Home / Environment / An Explanation of Plum Creek’s Plans In Alachua County

An Explanation of Plum Creek’s Plans In Alachua County

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The Alachua County Planning Commission recommended Thursday night the adoption of an amendment to the Envision Alachua Sector Plan/Comprehensive Plan.

Plum Creek submitted the amendment to the plan.

But what does any of this mean for you?

What is Plum Creek?

Not a creek anywhere near here.

Plum Creek is one of the largest land owners in America. The company owns timber land, and its primary business is growing trees and selling them to make things like paper.

The company merged this month with Weyerhaeuser, another timber company, which is on board with the proposed amendment in Alachua County.

The merged company will boast more than 13 million acres — an area equivalent to about 35 percent of Florida.

What is this county plan exactly?

The county has an adopted comprehensive plan created in 1985 that requires updating every ten years. As the county says:

The Comprehensive Plan directly and indirectly influences all aspects of daily life, including where people live, work, eat, shop, conduct business, what activities and natural areas are available to visit and enjoy, and how you are able to get to and from these places.

In other words, it’s a big deal.

Plum Creek wants to amend this plan. Why? And why now?

The property where the timber is located is designated as rural agriculture on the county land-use map, and the company also has preservation properties.

It wants to use this land for mixed-use development, but in order to do this, policies in the county comprehensive plan must be amended to allow development in that rural area.

The timing doesn’t have anything to do with the 10-year comprehensive plan cycle; the company has been working with the county for two years before it reached the planning commission Thursday night.

Plum Creek also applied to a sector plan — a special planning provision for those who own at least 15,000 acres.

If this gets approved, what will Plum Creek do with the land? How much land are we talking about?

Some of the land will be used for conservation – about 40,000 acres. Around 5,500 acres will be used for mixed-use development in two different places.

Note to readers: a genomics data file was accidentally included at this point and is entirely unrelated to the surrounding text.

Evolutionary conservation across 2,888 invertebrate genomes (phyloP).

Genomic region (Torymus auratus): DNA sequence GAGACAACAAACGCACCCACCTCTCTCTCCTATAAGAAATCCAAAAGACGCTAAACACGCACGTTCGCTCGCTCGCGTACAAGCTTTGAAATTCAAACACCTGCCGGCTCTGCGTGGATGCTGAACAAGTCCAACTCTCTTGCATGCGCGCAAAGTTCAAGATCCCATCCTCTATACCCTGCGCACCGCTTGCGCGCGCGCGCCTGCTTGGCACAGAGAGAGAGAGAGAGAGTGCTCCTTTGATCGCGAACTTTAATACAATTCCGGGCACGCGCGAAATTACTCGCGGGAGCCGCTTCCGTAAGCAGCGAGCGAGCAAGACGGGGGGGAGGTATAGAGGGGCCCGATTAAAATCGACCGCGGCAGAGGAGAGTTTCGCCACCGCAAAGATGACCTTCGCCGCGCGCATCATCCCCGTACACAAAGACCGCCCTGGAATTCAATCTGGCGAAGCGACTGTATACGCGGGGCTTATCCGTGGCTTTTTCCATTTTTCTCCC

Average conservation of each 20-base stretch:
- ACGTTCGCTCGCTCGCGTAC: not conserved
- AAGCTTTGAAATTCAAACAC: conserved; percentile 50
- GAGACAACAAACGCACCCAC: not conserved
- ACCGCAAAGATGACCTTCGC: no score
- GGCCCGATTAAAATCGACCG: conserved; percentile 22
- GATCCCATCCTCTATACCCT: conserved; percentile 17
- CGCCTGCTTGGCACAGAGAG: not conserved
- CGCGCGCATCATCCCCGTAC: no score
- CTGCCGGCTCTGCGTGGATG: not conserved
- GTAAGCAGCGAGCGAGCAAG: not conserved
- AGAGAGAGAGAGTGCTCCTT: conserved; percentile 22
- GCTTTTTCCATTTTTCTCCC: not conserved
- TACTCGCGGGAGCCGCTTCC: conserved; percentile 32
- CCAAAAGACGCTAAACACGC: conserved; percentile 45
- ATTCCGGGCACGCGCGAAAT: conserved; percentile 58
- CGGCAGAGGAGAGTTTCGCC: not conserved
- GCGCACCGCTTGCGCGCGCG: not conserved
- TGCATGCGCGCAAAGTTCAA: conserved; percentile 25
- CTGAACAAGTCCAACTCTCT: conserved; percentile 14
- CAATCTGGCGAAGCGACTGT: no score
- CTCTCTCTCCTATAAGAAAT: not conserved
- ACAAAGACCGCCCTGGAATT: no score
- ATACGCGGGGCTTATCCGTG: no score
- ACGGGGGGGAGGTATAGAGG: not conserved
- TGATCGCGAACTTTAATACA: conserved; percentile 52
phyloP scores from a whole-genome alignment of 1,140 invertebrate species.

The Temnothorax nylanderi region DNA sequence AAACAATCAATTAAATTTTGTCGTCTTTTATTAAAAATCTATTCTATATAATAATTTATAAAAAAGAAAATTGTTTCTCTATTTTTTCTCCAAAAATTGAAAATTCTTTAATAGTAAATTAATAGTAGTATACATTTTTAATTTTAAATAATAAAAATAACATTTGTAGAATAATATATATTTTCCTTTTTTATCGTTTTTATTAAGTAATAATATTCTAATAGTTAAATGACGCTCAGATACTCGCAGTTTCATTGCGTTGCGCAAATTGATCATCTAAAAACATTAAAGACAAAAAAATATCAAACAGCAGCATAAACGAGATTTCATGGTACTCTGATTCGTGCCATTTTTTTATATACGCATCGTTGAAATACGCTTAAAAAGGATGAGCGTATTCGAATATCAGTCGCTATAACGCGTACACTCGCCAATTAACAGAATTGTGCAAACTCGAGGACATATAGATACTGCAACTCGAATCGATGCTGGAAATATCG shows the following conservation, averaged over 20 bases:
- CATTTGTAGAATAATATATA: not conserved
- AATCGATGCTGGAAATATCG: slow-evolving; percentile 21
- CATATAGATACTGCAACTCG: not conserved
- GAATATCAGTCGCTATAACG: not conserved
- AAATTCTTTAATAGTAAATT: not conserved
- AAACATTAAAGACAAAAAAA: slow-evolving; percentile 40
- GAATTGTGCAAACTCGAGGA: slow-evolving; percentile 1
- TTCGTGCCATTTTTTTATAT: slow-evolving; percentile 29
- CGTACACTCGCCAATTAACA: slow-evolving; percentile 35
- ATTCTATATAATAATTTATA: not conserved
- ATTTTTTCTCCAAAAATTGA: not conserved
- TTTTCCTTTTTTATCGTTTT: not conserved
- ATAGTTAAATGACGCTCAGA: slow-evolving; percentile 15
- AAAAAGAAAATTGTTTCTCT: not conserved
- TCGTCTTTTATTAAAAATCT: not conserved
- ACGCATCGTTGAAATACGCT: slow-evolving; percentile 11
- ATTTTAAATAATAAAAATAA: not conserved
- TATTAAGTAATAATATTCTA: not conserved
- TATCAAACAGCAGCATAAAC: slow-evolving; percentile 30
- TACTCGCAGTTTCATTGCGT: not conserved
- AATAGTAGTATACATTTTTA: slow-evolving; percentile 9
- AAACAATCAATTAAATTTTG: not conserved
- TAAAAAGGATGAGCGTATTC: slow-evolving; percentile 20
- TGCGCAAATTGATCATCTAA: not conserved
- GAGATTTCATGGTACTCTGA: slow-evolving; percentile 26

(Courtesy of Plum Creek)

One will be along State Road 20 and County Road 234 and the other will be on State Road 301 and County Road 1474. Between these two places, they will place 8,700 housing units and 11.2 million square feet of non-residential land use. The non-residential use of the land ranges from things such as retail, industrial use, commercial use, large-scale manufacturing use and job centers.

That’s an area equivalent to about 11 Oaks Malls, noted Steve Lachnicht, director of Alachua County Department of Growth Management.

The plan seeks to create job growth and development for Alachua County, as well as continued conservation. County officials want to provide growth for the city while ensuring that land designated for conservation will never be built upon.

“The conservation is a win for everyone. The jobs are a win; particularly we’ve had a lot of focus on east Gainesville as we’ve begun to discover the challenges of east Gainesville,” said April Salter, spokeswoman for Plum Creek.

Plum Creek officials suggest the revised plan would help create more jobs and other economic activity in east Gainesville.

Salter said she is also hoping the plan creates more jobs to retain students graduating from the University of Florida.

Eileen Roy, the vice chair of Alachua County Public Schools, said that she disagrees with the plan. She said that there really is no guarantee that jobs will be produced.

“Whether it’s Weyerhaeuser or Plum Creek who owns the property, all the promises depend on whether they can find a developer and what that developer decides to do,” Roy said.

So what’s next?

Now that the amendment has been recommend for adoption by the county commission in late January or in February, the county commission will have a public hearing for the transmittal of this amendment.

This means that the plan will be sent to the state for review.

The state will return its review, and depending on the outcome, it could go back to the county commission for final adoption.

Updated, March 2016: This was the county commission’s decision. In simple terms, the Envision Alachua plan is not happening for now.

About Michaela Beeda

Michaela is a reporter who can be contacted by calling 352-392-6397 or emailing news@wuft.org.

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  • Sheshore

    What you fail to mention is that the development and jobs are not produced by Plum Creek….this is only a rezoning effort on their part so they can sell the properties ( at a higher price than its value currently) to some unidentified developer and mythical job creator.